Chinese computer scientists reckon they have found a way to get through a metadata access bottleneck slowing file access when you’re looking for that one file in 100 billion.
Filesystems all store files inside a file and folder structure giving users control over where files are stored. This is in contrast to a database where a record is added and the database decides where it goes based on the record type and contents. If then a user needs to search for the record then some search language like SQL, is needed. Eg; SELECT * FROM Fruits WHERE Fruit_Color=‘Red’.
It’s different with files as you can just tell an OS or application to open a named file, and the system will happily tell you what files exist and where:
I can use this file-folder listing to tell the system to open file INfiniFS.pdf and it will then go to the right drive location (block address) and get it for me. Simple. But this is just my Mac PC and there are only a few thousand files in total on it, of which only a thousand or so, spread across tens of folders and sub-folders, are of interest to me, the rest being system files. A disk or flash drive is like a house, with folders being equivalent to rooms, sub-files stored in shelving units, and files stored on shelves in the units. It’s easy to enter the house, walk to the right room, find the right shelving unit and then the correct shelf.
The drive name and file access navigation path through the drive/folder/sub-folder structure are metadata items; special data describing where and how to access the actual content (inside a file) that I want.
But when the PC is actually a cluster of servers with millions of files, this metadata becomes extremely large and more so when you consider the file system software will check if you have permission to read or separately write to a file.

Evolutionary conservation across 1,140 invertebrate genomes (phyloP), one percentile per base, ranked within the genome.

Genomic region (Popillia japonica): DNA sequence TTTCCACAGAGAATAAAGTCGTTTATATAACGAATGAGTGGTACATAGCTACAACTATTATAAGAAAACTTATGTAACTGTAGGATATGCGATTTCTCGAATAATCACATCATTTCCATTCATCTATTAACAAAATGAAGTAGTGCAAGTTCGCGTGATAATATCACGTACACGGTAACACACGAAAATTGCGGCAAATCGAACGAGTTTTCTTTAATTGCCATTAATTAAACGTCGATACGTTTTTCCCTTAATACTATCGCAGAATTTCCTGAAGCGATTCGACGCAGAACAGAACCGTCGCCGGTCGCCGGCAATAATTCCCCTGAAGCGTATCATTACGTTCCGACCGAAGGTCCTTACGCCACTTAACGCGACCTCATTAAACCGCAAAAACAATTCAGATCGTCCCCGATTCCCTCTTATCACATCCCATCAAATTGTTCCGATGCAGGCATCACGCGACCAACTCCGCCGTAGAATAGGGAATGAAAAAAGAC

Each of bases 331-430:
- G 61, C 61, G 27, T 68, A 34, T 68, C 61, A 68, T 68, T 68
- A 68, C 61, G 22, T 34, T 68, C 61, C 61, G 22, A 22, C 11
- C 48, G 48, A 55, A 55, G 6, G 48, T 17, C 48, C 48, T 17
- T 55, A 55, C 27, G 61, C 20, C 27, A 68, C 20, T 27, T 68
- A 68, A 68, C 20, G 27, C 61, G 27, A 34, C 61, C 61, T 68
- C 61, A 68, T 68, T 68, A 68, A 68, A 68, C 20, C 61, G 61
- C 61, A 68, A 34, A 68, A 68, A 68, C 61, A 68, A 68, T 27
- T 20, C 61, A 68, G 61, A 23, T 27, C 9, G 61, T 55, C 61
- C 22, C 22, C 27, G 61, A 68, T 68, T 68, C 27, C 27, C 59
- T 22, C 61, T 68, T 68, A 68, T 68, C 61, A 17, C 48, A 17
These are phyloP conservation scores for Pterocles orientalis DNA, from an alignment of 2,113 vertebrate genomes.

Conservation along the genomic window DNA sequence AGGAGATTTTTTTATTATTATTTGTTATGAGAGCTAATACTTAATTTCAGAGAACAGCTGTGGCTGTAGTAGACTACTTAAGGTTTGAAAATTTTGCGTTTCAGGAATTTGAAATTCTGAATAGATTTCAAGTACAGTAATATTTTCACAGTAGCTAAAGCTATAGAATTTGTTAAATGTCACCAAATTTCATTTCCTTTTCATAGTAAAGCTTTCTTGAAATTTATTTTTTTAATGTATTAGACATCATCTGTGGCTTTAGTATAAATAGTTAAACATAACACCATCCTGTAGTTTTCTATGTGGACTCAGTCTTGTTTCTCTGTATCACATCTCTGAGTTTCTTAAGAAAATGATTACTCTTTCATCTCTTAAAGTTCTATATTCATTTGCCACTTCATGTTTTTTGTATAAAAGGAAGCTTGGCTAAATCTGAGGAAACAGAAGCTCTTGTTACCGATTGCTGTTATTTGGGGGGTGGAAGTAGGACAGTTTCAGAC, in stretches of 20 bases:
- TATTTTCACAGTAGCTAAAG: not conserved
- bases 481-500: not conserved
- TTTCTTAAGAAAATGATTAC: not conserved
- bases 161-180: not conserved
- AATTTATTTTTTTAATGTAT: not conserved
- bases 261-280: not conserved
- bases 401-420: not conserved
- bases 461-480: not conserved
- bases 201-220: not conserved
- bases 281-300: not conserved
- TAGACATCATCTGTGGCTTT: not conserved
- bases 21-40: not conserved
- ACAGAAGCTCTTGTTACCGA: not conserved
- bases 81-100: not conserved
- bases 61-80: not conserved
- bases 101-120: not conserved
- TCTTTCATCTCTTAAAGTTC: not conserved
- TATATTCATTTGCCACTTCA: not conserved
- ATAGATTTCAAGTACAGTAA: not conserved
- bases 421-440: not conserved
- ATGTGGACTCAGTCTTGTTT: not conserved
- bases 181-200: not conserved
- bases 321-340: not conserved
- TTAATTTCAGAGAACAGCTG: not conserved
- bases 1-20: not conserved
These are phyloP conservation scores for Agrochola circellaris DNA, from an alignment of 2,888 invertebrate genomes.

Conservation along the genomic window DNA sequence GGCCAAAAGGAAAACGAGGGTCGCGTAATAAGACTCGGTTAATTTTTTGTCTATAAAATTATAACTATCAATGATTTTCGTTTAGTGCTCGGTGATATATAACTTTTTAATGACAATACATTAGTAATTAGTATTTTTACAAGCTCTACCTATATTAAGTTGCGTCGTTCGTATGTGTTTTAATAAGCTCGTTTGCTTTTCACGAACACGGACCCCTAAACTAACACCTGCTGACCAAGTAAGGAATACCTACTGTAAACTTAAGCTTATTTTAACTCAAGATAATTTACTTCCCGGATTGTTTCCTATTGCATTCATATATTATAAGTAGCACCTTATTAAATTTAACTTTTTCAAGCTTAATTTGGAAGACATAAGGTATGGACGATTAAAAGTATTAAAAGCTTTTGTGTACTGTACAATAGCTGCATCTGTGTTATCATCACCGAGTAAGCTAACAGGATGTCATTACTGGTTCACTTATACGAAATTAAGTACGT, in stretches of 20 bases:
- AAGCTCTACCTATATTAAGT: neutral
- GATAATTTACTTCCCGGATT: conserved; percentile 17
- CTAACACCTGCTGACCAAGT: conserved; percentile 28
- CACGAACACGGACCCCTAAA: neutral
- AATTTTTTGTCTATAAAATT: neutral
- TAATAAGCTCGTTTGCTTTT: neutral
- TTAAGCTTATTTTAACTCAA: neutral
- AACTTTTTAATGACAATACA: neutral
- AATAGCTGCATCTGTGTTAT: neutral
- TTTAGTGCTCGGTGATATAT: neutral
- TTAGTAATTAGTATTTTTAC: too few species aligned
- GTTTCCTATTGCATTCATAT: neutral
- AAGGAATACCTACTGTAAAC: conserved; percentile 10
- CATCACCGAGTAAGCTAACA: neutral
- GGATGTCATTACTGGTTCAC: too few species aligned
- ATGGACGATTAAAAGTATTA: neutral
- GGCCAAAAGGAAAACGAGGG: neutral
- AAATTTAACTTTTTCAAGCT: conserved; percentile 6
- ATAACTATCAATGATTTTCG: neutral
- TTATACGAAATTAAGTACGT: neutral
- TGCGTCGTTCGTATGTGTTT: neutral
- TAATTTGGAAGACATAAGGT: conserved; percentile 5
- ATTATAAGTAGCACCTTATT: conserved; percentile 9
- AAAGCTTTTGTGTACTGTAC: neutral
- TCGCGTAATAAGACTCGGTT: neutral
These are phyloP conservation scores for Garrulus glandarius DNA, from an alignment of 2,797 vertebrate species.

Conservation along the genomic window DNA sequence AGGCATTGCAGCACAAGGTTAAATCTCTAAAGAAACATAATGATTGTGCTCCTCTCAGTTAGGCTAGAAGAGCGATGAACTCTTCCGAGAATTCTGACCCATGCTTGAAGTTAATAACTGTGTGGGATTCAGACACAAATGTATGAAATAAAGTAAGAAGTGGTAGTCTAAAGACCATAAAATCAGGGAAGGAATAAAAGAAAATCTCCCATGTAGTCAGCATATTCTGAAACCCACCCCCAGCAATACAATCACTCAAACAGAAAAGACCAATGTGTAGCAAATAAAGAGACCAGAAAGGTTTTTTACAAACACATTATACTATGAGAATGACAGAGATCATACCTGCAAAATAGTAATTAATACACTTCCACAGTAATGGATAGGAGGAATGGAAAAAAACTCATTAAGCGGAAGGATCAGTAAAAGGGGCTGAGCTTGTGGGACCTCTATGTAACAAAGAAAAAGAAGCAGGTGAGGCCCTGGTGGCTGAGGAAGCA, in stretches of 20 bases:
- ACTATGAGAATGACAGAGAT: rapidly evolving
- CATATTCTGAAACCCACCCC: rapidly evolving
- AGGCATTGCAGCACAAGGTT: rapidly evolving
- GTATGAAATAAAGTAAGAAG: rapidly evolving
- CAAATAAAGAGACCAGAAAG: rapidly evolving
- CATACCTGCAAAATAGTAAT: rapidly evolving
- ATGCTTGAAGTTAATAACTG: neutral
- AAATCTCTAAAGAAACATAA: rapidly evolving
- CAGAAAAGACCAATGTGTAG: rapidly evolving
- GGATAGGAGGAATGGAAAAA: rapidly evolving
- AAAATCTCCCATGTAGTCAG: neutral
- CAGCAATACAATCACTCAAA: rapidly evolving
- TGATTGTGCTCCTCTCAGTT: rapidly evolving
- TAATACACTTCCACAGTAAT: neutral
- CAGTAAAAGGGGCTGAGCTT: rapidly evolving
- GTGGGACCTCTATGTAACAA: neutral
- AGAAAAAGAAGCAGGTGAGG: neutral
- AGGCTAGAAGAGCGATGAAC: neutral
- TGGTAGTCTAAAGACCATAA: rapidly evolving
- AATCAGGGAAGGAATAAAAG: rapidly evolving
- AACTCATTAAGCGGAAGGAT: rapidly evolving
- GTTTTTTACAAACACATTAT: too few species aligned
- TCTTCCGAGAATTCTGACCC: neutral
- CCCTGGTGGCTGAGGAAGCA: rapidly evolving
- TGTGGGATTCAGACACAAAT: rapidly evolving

The 100-billion-file problem
Now let’s imagine the situation when there are thousands of servers and up to 100 billion files. It is now a distributed filesystem and the file location task is immensely difficult. The metadata is being checked constantly as users or applications read files, write to files, delete files, create new ones, and move groups of files from one sub-folder to another.
There have to be specific metadata servers, dedicated to just one metadata processing job, and they operate in a coordinated fashion within a single file namespace. The metadata processing burden has to be load-balanced across these servers so that file access bottlenecks can be prevented from slowing things down.
But that means my file access request may have to hop from one metadata server to another; it’s no longer local to one server, and the access takes more time to process. Access paths can become long, with 10, 11, 12 or more nested folders to navigate, and the top-level section of the file:folder structure, the drive and top level directories, could become processing hotspots, further delaying access as queues build up.
Five Chinese researchers devised InfiniFS to solve these three issues. Their scientific paper, “InfiniFS: An Efficient Metadata Service for Large-Scale Distributed Filesystems”, states in its abstract: “Modern datacenters prefer one single filesystem instance that spans the entire datacenter and supports billions of files. The maintenance of filesystem metadata in such scenarios faces unique challenges, including load balancing while preserving locality, long path resolution, and near-root hotspots.”